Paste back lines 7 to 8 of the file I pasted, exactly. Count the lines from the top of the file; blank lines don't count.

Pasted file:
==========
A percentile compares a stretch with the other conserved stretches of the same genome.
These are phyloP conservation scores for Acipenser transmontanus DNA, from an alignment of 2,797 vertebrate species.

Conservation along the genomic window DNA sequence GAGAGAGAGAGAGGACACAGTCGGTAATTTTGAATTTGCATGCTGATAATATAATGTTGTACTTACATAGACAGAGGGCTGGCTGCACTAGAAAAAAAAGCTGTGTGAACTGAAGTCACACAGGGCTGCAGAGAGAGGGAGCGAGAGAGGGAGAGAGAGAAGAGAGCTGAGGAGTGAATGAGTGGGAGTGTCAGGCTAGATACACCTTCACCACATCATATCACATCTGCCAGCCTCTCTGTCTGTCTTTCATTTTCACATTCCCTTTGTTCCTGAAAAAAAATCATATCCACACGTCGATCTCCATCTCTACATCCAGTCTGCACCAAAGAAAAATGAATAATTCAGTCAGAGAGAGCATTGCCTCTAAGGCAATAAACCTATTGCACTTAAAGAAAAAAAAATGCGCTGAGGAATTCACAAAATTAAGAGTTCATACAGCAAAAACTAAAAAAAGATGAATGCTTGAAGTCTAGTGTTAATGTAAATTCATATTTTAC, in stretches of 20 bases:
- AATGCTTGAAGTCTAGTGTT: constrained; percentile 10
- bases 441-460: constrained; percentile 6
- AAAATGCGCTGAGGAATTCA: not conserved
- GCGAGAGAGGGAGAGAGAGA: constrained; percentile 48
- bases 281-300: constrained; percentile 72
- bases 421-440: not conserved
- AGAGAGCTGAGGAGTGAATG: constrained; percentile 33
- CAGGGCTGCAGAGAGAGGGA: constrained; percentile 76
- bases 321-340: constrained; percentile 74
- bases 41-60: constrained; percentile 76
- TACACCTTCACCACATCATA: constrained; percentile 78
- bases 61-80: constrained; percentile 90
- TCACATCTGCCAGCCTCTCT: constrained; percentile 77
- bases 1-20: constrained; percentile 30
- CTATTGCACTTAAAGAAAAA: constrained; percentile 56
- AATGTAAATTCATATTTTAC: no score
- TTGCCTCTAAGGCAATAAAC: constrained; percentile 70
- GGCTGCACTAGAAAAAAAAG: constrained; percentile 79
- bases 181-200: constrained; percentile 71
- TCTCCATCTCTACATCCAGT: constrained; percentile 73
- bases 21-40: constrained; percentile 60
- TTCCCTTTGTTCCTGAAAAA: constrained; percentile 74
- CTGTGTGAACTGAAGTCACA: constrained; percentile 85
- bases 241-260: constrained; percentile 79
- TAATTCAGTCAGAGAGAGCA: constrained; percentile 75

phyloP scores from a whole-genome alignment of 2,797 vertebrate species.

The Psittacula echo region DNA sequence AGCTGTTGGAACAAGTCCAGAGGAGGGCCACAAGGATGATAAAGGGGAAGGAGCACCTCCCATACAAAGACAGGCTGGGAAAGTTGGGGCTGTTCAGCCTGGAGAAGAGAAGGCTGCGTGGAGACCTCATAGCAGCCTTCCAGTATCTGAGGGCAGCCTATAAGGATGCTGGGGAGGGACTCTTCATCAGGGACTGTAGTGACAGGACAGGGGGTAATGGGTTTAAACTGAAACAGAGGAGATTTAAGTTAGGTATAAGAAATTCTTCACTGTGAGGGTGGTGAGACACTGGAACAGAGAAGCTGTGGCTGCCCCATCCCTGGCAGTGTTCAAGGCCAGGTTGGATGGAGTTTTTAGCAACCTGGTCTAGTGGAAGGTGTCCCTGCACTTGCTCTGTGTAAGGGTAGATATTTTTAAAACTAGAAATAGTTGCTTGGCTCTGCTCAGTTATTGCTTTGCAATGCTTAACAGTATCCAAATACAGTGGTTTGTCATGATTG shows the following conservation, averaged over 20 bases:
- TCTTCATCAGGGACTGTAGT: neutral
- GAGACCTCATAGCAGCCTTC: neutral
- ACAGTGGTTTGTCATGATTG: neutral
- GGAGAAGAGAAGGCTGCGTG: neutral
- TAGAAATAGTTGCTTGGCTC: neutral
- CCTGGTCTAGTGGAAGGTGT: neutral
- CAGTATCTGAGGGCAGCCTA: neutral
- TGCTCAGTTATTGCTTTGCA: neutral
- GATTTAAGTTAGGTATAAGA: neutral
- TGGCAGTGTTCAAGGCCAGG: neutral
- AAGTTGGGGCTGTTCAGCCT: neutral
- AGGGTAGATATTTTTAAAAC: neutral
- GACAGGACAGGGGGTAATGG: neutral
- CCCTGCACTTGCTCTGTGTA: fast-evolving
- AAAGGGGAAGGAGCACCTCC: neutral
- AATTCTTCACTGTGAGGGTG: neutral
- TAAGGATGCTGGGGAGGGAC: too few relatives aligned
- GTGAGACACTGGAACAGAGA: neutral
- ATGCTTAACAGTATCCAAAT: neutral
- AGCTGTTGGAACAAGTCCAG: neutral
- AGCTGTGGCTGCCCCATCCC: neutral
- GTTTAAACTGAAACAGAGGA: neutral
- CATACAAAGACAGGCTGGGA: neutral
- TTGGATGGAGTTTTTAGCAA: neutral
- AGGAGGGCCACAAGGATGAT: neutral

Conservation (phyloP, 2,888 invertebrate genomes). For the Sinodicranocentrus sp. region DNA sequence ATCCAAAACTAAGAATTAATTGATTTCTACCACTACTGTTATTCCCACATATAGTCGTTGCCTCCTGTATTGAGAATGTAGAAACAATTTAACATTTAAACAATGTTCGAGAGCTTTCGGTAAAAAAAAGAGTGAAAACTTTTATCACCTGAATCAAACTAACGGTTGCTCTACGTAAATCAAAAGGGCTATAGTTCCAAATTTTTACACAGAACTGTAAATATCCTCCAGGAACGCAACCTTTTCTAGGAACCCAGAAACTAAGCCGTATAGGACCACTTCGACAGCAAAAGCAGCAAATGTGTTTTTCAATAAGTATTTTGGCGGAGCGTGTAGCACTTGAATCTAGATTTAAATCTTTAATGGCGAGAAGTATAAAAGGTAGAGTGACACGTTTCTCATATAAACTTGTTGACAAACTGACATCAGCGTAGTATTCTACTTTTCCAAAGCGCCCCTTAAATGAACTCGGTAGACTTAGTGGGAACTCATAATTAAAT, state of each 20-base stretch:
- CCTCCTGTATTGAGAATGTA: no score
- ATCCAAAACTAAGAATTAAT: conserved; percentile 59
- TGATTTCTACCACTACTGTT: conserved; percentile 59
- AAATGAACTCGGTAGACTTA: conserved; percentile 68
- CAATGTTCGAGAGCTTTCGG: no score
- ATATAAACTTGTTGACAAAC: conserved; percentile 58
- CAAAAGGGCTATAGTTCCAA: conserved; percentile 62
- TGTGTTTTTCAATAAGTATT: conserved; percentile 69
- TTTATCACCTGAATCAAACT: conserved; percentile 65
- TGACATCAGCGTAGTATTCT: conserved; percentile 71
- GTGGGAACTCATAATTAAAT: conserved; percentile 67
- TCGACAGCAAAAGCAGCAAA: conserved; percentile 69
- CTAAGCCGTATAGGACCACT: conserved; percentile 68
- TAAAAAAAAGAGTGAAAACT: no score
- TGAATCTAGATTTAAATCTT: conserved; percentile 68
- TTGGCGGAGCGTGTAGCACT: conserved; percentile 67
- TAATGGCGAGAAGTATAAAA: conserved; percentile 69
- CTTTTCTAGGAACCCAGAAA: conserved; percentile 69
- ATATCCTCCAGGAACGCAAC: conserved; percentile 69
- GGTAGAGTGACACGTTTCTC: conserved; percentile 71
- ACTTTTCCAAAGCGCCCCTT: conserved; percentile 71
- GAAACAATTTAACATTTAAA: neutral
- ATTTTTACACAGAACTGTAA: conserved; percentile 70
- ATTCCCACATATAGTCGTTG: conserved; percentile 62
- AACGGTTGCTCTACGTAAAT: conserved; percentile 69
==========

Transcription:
- GCGAGAGAGGGAGAGAGAGA: constrained; percentile 48
- bases 281-300: constrained; percentile 72